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The Washington Post featured Haub Law Professor Bennett Gershman in "Eric Trump agrees to testify in New York investigation — but not until after election"

09/18/2020

The Washington Post featured Haub Law Professor Bennett Gershman in "Eric Trump agrees to testify in New York investigation — but not until after election"

Ben Gershman, a law professor at New York’s Pace University, said it is common for depositions to be delayed in investigations like this. Gershman said the judge may grant Eric Trump the delay he wants, unless James can provide a compelling reason for why he must be interviewed sooner. “I’m not surprised that they’re seeking this delay. And my guess is [the judge is] probably going to push this off,” Gershman said. “There’s no urgency in getting this deposition. They’re going to get it eventually.”

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The Washington Post featured musical theater alumn Zack Zaromatidis in "‘Bandstand’ actor finds, in a forgotten relative, a kinship with his onstage character"

02/27/2020

The Washington Post featured musical theater alumn Zack Zaromatidis in "‘Bandstand’ actor finds, in a forgotten relative, a kinship with his onstage character"

Born and raised on Long Island, in a family of music lovers, Zaromatidis says he grew up with his sights set on becoming the next Justin Timberlake or John Mayer, before his role in a middle school production of “Fiddler on the Roof” put acting on his radar. He went on to study musical theater at New York’s Pace University, graduating in 2018.

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"The Washington Post" featured Elisabeth Haub School of Law's Distinguished Criminal Justice Fellow Mimi Rocah in "Morning bits- oh yes, Trump is in deep trouble"

10/11/2019

"The Washington Post" featured Elisabeth Haub School of Law's Distinguished Criminal Justice Fellow Mimi Rocah in "Morning bits- oh yes, Trump is in deep trouble"

...Oh yes, Rudy is in a heap of trouble. Former prosecutor Mimi Rocah says, "I think he should be very worried right now. There is no question. We’ve all been talking about how frustrated we are about Congress not having any real leverage, even when it subpoenas – the SDNY has real leverage here with these men. And if they were involved – which it appears they were – in other criminal schemes with Giuliani, they are going to have a great incentive to talk to the SDNY about that.”

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"Washington Post" featured Elisabeth Haub School of Law's Distinguished Criminal Justice Fellow Mimi Rocah in "Here’s why Democrats are winning"

10/03/2019

"Washington Post" featured Elisabeth Haub School of Law's Distinguished Criminal Justice Fellow Mimi Rocah in "Here’s why Democrats are winning"

“Part of the outrageousness of this situation is that we really do not have a fully functioning, impartial [Justice Department] because AG William P. Barr appears to have a conflict and also is so partisan that he is out essentially working to help Trump’s reelection campaign,” observes former prosecutor Mimi Rocah.

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"Washington Post" featured Elisabeth Haub School of Law's Distinguished Criminal Justice Fellow Mimi Rocah in "The Ukraine conspiracy is plainly bigger than just the president"

09/27/2019

"Washington Post" featured Elisabeth Haub School of Law's Distinguished Criminal Justice Fellow Mimi Rocah in "The Ukraine conspiracy is plainly bigger than just the president"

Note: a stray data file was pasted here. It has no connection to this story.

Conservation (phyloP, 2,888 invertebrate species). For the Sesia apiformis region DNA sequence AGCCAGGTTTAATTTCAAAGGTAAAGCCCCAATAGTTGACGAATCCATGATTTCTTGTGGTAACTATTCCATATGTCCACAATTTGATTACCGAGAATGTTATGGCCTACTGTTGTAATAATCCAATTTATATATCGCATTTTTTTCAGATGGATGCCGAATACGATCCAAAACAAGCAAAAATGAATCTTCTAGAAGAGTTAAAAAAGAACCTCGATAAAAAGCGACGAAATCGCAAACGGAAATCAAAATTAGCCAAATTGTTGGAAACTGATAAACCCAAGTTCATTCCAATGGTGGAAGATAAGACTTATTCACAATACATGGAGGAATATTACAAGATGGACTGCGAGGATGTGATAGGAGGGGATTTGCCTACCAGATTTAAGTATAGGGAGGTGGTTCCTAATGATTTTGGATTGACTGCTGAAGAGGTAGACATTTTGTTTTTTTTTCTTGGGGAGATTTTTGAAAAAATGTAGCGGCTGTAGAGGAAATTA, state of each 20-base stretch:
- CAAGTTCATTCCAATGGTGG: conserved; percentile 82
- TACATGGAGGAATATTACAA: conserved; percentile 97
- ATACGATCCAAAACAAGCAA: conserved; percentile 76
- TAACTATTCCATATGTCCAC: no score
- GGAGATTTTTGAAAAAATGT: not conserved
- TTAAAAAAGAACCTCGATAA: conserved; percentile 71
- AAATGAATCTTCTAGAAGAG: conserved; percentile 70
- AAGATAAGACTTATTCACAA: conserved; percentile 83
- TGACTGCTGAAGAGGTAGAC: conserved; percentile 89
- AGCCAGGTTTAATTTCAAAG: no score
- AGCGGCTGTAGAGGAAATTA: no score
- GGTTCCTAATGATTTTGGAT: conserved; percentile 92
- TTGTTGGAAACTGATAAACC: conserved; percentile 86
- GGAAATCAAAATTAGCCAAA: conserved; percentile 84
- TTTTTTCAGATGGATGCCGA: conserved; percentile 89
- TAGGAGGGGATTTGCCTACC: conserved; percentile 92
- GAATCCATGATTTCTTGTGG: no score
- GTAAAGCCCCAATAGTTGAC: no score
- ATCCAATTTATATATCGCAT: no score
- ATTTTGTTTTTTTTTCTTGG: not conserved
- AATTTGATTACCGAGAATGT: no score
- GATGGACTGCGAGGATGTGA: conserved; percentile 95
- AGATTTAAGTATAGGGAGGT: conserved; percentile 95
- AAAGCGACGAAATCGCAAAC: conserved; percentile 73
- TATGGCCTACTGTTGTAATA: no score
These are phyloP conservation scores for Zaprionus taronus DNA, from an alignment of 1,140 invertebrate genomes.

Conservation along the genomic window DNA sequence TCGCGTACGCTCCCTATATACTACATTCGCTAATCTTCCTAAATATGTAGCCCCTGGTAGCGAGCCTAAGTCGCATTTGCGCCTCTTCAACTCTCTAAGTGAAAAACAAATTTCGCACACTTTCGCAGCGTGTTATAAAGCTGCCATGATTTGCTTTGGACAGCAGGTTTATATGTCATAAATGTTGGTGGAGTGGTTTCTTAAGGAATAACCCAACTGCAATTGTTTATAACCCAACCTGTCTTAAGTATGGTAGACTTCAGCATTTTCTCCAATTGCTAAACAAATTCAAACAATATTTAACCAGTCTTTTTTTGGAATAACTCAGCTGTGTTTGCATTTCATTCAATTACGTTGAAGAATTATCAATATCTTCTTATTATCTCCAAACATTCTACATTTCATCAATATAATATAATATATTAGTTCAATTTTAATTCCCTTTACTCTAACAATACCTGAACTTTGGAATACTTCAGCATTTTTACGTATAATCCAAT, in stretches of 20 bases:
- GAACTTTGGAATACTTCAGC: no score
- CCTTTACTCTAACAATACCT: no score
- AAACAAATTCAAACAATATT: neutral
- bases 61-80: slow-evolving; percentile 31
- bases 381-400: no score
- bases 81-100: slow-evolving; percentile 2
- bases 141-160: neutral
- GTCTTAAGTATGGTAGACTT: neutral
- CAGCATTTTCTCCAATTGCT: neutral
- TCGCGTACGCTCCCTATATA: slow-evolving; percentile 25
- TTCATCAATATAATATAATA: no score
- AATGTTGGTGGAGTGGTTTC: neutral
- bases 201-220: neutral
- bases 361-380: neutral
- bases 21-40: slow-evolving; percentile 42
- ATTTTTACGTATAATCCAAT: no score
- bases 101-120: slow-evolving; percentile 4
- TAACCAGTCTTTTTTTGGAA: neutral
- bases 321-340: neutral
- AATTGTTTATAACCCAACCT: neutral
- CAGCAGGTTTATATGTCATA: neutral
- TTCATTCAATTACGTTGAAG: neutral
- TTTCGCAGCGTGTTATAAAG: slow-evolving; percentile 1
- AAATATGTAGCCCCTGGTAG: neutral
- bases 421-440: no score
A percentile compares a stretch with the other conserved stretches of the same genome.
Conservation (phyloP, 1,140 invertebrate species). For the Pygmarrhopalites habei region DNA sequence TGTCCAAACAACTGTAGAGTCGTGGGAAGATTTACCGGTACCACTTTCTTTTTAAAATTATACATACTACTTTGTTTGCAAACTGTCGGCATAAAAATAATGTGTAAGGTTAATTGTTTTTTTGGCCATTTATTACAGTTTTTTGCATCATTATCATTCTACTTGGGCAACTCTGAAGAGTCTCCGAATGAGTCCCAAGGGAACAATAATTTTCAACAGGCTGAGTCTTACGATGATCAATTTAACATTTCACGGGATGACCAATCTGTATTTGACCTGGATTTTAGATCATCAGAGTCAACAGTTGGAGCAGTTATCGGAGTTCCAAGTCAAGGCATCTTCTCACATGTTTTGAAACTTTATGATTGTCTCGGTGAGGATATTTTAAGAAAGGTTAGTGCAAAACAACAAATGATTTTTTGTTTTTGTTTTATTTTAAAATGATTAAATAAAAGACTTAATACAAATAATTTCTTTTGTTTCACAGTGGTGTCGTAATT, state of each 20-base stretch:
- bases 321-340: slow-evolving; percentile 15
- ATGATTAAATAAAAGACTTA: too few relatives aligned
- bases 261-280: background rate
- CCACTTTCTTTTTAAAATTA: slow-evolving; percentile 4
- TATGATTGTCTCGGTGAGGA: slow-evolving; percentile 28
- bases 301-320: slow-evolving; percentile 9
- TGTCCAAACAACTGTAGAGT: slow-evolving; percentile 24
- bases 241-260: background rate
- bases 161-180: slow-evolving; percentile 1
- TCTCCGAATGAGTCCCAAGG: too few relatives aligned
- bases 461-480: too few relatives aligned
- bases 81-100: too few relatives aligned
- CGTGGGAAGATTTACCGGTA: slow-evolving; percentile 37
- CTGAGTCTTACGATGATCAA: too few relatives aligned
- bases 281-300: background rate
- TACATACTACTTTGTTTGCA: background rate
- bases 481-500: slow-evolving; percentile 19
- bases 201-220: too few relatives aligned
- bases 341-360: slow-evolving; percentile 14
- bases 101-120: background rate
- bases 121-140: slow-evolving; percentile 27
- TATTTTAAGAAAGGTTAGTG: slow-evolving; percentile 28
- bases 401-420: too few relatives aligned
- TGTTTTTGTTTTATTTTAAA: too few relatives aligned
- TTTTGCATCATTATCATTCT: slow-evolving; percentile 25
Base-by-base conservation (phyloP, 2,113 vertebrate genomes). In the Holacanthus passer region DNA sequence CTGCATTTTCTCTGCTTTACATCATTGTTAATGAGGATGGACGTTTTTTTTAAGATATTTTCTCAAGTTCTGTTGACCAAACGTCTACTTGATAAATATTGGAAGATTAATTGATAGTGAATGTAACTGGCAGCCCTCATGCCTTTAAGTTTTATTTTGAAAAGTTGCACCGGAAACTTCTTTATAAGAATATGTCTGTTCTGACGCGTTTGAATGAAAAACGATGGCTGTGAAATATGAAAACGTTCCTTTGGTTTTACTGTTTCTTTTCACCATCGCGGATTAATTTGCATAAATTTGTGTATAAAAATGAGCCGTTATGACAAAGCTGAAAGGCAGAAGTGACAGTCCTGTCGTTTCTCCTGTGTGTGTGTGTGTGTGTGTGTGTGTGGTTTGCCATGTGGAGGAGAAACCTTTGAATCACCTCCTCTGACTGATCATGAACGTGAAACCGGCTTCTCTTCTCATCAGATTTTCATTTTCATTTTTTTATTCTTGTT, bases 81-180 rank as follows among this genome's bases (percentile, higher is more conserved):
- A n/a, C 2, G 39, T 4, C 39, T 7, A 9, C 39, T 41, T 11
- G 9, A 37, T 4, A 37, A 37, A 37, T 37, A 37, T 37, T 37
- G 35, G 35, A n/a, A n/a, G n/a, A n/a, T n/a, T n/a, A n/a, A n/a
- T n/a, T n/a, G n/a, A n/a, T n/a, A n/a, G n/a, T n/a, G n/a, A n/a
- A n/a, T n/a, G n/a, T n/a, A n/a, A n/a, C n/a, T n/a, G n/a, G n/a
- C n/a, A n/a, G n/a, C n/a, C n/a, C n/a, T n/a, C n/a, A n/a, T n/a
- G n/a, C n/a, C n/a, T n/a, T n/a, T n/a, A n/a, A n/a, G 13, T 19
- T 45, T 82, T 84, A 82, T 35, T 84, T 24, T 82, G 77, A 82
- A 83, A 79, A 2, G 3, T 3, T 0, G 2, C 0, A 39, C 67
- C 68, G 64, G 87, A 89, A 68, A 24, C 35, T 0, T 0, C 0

...Former federal prosecutor Mimi Rocah tells me, “It seems to me that In addition to all of the crimes we were talking about yesterday we now should add obstruction of justice to the list and a very wide net of possible participants.”

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"Washington Post" featured Caroline Liem, a casting director and professor at Pace Performing Arts in "Brad Pitt is the "Laurence Olivier of eating' on screen. Here's why we like to watch."

09/27/2019

"Washington Post" featured Caroline Liem, a casting director and professor at Pace Performing Arts in "Brad Pitt is the "Laurence Olivier of eating' on screen. Here's why we like to watch."

...Caroline Liem, a casting director and professor at Pace Performing Arts, says one reason might be that Pitt is just really, really good at on-screen eating. “He’s the Laurence Olivier of eating!” she says.

Even talented actors sometimes screw up what seems like a simple task, she says. They might take bites that are too big. Or tiny bites — a dead giveaway that they’re dealing with multiple takes. But Pitt? “He makes it look like an actual human being eating, and you don’t get that a lot,” Liem says. “He’s just one with food.”

Some of Pitt’s eating is central to a scene. Think of him in “Interview With the Vampire,” in which his brooding undead Louis is trying to kick the habit of human blood and instead chomps into rats. Or in “Meet Joe Black,” when his titular character — who is death itself inhabiting a human body — eats peanut butter for the first time.

Other times, eating has been a way to subtly express something about his character. As Rusty Ryan in the Ocean’s franchise, he’s forever snacking. Pitt has described in interviews why that was — Rusty’s a con man and always on the move, he said, so he figured he wouldn’t have time for a proper sit-down meal. And in 2011, he told NPR’s Terry Gross that his “Moneyball” character’s snacking was a way of showing his intensity and “need to accomplish something.”

Liem says actors can use food to develop their characters in ways that might not even be called for in a script. “As a casting director, I know that an actor knows the character inside and out — better than anyone else on set — and so if the actor says the character needs a sandwich, he needs a sandwich,” she says.

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